The tungsten electrode is a critical piece of an orbital weld system. The frequency of its replacement depends on a lot of factors such as wall thickness, tube diameter, quality of inert gas shield, and many other parameters. It can fail in a single weld or can continue to run for many cycles. When an electrode fails, the edges do not join but appear to roll back from the weld cycle. A bad weld can potentially ruin the components that can run into hundreds of dollars. The operator should replace the electrode before it reaches the end of its duty cycle. Here are a few tips to acknowledge the need for replacement in advance.
There is a bigger welder shortage coming. The American Welding Society predicts the industry will face a shortage of about 40,0000 welders by 2024. Orbital welding could help bridge the gap by opening up the trade to people who might not otherwise be able to do it. Though you may find a number of options to choose from, going for orbital welding training by top equipment manufacturers makes more sense now than ever.
Top orbital welding equipment manufacturers have strong expertise within the subject matter that enables them to produce user-friendly designs. Thus, their training programs assure you are receiving valuable orbital welding training tips from industry experts. Moreover, training under a globally recognized equipment manufacturer makes you a golden asset for its clients all over the world.
Swagelok has been designing high-quality fluid system products since 1947. From the exploration of Mars to everyday plant operation, Swagelok has marked its business footprint into almost every fluid-sensitive industry with 20 manufacturing centers coupled with 225 service centers spanned across 70 countries. To fill the gap for skilled orbital welders in designing critical fluid systems, Swagelok also offers a five-day intense orbital welding (GTAW) course for skilled and novice welders.
Participants will learn how to produce precise and consistent welds using the Swagelok® M200 welding system. The training program focuses on operational issues and gives welders enough hands-on experience to build a solid understanding of base-level skills. The course covers all critical aspects of orbital welding that skilled welders would need years to master.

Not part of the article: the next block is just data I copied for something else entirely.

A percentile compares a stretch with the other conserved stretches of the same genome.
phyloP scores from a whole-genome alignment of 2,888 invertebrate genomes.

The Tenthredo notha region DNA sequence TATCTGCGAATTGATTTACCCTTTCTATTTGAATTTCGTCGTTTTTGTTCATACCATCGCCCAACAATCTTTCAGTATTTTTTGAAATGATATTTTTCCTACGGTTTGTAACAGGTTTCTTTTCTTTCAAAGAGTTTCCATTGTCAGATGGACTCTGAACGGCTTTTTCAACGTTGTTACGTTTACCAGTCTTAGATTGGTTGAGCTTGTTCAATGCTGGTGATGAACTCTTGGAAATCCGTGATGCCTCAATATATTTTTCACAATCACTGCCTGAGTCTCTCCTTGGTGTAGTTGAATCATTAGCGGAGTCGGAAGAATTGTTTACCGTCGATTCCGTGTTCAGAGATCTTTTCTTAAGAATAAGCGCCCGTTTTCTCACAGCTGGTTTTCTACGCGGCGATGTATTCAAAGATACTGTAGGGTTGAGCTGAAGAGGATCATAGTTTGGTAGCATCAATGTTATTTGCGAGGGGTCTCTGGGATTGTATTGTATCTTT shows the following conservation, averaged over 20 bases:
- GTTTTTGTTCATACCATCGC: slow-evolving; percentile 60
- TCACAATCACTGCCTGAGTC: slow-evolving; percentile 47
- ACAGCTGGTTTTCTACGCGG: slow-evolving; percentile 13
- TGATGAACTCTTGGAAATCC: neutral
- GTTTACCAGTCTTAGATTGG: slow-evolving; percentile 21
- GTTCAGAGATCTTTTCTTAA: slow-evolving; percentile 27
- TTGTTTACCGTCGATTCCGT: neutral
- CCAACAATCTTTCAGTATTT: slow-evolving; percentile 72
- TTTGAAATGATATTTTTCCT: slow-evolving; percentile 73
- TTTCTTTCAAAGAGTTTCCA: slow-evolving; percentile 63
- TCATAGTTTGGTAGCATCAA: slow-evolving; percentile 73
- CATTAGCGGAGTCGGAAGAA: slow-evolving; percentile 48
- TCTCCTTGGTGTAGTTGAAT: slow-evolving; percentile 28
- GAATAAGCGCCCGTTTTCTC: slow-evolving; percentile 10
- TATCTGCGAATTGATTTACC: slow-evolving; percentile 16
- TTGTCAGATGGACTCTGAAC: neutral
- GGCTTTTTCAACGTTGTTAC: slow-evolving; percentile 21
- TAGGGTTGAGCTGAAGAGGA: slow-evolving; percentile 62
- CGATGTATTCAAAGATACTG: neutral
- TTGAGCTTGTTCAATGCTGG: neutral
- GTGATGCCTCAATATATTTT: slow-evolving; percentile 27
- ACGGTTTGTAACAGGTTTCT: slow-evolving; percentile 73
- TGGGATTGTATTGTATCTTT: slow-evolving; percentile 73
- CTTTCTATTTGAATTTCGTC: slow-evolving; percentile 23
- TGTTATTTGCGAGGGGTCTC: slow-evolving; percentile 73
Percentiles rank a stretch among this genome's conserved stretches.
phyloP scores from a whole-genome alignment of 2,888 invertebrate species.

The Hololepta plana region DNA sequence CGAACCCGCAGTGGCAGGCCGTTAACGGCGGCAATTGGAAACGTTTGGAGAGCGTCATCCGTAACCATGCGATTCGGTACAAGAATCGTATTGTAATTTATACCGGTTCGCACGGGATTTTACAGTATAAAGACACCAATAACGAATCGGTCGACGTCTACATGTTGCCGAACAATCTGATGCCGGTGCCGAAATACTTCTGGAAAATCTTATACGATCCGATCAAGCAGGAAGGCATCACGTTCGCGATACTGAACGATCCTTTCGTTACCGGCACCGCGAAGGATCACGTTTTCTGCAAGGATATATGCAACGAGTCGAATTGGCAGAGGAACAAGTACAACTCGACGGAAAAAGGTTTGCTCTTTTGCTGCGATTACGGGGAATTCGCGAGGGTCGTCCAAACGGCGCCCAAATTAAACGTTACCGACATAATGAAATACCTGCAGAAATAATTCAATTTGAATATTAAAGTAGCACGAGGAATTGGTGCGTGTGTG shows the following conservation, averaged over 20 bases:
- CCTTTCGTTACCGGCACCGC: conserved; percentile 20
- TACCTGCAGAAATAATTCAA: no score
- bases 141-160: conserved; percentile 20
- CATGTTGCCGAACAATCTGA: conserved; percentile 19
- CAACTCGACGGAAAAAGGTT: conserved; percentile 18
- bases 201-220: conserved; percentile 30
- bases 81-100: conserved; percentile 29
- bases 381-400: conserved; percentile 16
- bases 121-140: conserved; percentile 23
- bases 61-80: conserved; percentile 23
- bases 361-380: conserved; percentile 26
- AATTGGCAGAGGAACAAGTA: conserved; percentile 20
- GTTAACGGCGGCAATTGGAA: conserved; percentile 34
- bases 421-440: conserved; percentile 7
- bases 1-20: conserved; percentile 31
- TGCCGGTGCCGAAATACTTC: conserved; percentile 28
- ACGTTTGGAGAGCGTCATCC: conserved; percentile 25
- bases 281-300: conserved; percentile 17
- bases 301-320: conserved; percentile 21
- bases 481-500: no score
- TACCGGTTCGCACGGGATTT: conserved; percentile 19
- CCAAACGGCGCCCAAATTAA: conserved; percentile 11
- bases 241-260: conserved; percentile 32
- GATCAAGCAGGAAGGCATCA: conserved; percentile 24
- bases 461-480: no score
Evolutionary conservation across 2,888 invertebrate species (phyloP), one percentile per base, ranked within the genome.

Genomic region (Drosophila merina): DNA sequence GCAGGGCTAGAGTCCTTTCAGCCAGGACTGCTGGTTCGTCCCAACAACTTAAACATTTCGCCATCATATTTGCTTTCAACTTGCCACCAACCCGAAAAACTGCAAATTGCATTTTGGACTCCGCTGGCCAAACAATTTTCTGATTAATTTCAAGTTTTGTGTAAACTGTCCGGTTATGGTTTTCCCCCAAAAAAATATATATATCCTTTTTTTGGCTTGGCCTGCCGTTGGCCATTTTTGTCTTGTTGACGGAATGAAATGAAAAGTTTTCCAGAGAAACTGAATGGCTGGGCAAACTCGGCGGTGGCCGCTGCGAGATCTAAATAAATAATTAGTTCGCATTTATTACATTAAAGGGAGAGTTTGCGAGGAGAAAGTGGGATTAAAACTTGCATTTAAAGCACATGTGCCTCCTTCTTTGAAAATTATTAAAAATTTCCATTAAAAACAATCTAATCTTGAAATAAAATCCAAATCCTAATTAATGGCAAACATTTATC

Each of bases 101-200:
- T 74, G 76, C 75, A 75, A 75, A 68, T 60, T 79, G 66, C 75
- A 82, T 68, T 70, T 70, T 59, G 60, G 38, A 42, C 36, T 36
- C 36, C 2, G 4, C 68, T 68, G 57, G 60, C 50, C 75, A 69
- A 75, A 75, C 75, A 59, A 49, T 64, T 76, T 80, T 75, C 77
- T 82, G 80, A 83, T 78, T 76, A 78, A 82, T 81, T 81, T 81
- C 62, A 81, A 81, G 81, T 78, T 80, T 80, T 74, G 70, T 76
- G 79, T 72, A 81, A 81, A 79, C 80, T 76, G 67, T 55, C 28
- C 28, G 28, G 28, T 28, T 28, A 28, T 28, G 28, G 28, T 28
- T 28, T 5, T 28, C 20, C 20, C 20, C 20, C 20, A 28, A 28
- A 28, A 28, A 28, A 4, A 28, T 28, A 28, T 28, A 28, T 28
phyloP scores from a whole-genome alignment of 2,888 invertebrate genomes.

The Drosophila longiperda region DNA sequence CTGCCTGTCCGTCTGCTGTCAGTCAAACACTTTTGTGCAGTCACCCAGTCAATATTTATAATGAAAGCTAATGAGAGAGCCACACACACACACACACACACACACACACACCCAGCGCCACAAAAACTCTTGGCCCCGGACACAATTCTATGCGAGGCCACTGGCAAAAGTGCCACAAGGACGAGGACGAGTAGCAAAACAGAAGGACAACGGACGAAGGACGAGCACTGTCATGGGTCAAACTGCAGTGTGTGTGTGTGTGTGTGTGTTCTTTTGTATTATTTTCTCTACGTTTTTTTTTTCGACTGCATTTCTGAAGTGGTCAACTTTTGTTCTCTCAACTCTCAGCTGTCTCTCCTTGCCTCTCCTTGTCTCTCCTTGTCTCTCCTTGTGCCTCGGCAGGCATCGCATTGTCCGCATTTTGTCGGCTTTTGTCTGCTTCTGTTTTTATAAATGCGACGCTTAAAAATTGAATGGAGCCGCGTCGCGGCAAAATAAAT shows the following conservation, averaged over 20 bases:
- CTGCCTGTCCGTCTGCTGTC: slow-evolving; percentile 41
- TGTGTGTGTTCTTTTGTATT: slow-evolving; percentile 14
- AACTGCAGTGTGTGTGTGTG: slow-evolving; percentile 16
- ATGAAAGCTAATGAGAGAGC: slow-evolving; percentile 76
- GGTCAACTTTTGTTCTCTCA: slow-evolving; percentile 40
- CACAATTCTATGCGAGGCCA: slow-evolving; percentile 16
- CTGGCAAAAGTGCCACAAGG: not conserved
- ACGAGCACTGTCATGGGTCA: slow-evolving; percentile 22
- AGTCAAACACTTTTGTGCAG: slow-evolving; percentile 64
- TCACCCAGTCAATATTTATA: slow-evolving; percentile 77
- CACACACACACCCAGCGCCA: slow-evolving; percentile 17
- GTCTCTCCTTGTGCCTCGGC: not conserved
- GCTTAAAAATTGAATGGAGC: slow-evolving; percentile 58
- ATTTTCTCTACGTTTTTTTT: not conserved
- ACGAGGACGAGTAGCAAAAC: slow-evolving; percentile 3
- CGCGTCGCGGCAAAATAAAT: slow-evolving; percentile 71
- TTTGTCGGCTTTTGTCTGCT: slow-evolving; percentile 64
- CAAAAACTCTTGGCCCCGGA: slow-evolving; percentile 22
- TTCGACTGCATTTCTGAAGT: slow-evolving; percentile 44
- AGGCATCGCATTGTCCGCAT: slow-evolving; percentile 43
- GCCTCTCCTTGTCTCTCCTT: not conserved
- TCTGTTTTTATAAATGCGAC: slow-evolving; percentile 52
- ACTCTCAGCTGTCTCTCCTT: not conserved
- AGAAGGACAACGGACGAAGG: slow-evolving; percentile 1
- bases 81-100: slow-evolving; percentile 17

Semiconductor OEMs in Northern California, especially, benefit from Swagelok’s orbital welding training as local training is more cost-effective. They save costs related to lodging, boarding, travel, and catering.
While companies save a huge cash flow, employees save valuable time that could be spent learning. Training in the local area can reduce your employee's time associated with adjusting to a new place. As the program fits your employee's routine lifestyle, it results in improved employee morale.
Swagelok helps you and your employees get the most out of the top orbital welding training for your semiconductor manufacturing needs.
Provides precision and control for orbital welding with easy-to-use touch-screen operation and documentation. Monitors and records weld output performance in real time. High-resolution color touchscreen. Peak output up to 200-amp. Print and/or electronically document weld output performance. Multiple languages supported. Meets CE, RoHS (EU), GOST R (Russia), CCC (China), and Canadian requirements. Fill the form to receive details.
Provides a solid gripping force for secure welds. Optimized for ease of use and adjustability. Reduces weld variability. Contributes to the safety and consistency of welding operations. Fill the form to receive details.
Enable reliable, consistent orbital welding of tube and pipe. Ensure proper weld head/power supply connection with a polarized power connector. Have optical speed control without need for a tachometer or calibration. Perform welds on outside diameters ranging from 1/16 to 4 in. and 2 mm to 114 mm. Provides greater flexibility to perform welds farther away from the power supply with available weld head extension cables. Fill the form to receive details.
Enable high-quality, uniform orbital welds for accurate, repeatable results. Supports a wide assortment of weld configurations. Fill the form to receive details.